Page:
What does a cleansing diet look like?

    No refined sugar
    Healthy diets call for low to no refined sugar and high-fructose corn syrup, two of the most addictive and disease-causing substances on the planet.

    No refined carbohydrates
    Eliminate refined carbs in the form of grains that have been stripped of nutrients, leaving just the flour. Include whole grains and starches, such as rice, quinoa, buckwheat, millet and ancient forms of wheat. Most successful diets minimize or completely eliminate modern inorganic wheat and corn products.

    No processed vegetable oils
    Processed vegetable oils that have been highly refined and highly heated are often oxidized and stripped of nutritional value, and they were never part of the food chain until the past one hundred years.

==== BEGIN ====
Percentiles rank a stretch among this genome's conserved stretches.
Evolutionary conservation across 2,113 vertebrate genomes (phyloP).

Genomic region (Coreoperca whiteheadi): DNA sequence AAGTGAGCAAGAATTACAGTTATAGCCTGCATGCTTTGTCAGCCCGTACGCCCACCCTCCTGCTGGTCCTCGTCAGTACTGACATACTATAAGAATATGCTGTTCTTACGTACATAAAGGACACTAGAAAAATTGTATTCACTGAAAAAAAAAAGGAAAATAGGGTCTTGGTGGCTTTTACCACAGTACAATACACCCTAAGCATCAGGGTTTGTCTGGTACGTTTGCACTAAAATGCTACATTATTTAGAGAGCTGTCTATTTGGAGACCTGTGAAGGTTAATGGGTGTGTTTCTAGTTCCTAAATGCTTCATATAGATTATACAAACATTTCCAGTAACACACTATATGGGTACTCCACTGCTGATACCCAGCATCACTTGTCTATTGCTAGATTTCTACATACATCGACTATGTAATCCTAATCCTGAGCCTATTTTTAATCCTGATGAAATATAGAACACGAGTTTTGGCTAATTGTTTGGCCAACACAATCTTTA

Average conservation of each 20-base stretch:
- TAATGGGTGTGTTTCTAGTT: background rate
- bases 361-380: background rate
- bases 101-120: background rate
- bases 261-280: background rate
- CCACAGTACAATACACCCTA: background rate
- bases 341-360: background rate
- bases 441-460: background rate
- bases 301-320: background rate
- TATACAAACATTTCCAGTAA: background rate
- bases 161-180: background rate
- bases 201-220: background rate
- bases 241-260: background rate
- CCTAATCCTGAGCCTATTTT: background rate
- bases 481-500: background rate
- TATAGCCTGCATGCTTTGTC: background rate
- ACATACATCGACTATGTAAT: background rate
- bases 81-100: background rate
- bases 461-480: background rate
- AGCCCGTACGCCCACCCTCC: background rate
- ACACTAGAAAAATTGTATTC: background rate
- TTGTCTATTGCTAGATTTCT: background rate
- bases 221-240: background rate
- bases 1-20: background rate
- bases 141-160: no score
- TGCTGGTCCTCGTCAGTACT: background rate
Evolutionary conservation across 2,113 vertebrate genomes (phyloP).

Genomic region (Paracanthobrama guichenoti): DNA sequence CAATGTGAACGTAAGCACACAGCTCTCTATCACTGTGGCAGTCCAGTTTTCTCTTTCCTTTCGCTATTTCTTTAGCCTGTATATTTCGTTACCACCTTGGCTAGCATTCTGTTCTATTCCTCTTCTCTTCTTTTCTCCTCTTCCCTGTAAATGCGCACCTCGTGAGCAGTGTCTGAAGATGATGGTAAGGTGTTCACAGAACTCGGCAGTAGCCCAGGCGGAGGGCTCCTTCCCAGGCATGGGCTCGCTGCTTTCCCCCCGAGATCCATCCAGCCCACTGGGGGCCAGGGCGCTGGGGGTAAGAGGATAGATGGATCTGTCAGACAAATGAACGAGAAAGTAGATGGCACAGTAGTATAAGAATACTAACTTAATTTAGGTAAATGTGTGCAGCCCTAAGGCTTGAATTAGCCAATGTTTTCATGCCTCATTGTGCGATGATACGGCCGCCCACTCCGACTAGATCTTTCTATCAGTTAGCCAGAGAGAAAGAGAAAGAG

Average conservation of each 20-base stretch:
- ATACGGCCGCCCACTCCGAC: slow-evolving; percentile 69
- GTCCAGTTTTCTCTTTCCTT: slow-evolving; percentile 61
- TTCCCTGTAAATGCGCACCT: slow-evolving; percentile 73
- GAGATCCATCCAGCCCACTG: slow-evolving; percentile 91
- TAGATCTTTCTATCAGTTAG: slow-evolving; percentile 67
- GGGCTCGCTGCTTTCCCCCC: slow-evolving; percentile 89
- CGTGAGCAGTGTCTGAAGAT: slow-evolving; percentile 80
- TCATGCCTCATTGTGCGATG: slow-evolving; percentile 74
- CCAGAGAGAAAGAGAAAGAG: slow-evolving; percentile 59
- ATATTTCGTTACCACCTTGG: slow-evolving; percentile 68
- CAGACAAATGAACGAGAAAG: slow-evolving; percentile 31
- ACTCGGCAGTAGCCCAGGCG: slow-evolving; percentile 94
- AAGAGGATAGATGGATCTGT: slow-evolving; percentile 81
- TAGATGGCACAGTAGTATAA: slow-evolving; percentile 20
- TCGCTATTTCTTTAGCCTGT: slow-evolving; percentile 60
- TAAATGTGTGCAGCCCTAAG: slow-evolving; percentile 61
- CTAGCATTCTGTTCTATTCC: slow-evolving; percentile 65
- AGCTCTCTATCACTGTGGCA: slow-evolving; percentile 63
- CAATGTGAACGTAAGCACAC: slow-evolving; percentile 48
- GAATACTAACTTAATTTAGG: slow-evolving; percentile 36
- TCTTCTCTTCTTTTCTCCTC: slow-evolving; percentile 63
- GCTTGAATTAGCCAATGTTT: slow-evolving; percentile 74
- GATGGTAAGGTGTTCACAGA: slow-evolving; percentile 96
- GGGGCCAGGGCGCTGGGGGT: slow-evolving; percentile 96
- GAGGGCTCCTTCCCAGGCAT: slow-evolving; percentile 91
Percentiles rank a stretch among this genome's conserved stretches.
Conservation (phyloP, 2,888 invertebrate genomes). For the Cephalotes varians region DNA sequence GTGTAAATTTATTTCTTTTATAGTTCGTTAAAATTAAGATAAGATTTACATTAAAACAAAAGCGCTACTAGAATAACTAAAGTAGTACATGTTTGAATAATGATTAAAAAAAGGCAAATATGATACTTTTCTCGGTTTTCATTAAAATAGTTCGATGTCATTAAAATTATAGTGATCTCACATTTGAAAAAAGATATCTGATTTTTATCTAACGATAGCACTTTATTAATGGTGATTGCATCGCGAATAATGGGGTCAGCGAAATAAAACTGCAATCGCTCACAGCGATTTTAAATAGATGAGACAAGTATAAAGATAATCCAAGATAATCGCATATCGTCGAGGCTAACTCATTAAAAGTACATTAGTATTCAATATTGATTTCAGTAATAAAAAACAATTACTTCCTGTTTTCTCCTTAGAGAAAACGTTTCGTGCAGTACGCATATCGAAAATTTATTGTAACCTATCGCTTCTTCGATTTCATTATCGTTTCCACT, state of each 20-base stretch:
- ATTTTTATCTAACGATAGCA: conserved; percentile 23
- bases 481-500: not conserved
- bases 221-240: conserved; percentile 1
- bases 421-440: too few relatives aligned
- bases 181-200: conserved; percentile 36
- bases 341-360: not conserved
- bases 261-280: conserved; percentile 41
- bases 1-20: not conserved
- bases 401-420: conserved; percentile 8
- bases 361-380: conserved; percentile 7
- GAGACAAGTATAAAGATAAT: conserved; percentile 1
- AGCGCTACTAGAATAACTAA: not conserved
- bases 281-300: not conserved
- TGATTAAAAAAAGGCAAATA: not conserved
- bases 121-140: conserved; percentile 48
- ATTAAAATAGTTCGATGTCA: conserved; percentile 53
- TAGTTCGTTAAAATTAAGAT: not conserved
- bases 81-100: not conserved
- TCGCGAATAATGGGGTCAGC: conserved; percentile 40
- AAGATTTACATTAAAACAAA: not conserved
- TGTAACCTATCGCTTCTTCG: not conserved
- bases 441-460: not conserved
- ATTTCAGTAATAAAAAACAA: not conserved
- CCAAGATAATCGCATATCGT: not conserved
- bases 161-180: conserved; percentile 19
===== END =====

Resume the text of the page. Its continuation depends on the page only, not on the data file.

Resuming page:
Most processed oils are high in omega-6 essential fatty acids and low in omega-3s, an imbalance that contributes to inflammatory conditions. Additionally, unless they are organic, corn, soy, canola and cottonseed oils are all genetically modified.

    No dairy
    Most healthy diets eliminate dairy products except for ghee and fresh, organic cultured products like kefir and yogurt. Dairy builds mucus in the body, is hard to digest, and burdens the immune system.

    Copious amounts of produce
    Multicolored vegetables and fruits support immunity and good elimination, regulate body weight, and feed the friendly bacteria in the gut.

    Whole foods